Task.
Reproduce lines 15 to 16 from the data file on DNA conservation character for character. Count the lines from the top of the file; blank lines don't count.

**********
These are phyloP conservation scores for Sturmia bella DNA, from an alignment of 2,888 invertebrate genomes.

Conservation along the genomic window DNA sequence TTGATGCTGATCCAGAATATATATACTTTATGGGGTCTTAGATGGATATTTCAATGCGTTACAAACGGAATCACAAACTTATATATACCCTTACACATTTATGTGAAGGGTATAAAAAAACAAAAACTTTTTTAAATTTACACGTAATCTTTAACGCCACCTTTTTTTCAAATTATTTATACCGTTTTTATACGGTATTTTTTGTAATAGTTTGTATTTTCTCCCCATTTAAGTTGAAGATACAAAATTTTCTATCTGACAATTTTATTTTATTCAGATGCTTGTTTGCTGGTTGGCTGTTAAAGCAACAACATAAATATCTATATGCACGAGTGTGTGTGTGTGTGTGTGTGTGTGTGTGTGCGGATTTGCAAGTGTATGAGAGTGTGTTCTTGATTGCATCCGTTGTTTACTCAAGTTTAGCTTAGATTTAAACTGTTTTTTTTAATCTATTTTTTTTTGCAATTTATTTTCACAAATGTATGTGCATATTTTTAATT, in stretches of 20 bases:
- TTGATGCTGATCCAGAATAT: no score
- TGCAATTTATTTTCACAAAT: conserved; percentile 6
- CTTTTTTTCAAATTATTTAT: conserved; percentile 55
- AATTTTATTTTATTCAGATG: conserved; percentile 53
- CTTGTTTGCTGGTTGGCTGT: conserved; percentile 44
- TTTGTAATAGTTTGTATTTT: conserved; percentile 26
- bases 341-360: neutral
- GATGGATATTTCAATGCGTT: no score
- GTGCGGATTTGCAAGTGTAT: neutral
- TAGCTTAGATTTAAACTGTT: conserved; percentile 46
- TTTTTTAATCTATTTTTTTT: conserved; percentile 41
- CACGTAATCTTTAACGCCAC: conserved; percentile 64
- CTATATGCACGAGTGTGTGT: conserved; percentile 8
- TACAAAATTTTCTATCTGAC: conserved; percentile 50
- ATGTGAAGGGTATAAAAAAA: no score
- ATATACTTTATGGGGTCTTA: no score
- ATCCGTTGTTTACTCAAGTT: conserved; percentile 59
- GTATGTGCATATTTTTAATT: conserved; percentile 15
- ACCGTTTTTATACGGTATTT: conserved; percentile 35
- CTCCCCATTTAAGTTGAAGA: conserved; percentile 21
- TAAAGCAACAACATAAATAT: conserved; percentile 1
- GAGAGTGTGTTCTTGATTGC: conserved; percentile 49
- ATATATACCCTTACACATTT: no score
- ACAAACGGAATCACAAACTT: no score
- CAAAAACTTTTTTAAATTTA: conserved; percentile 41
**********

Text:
- CTATATGCACGAGTGTGTGT: conserved; percentile 8
- TACAAAATTTTCTATCTGAC: conserved; percentile 50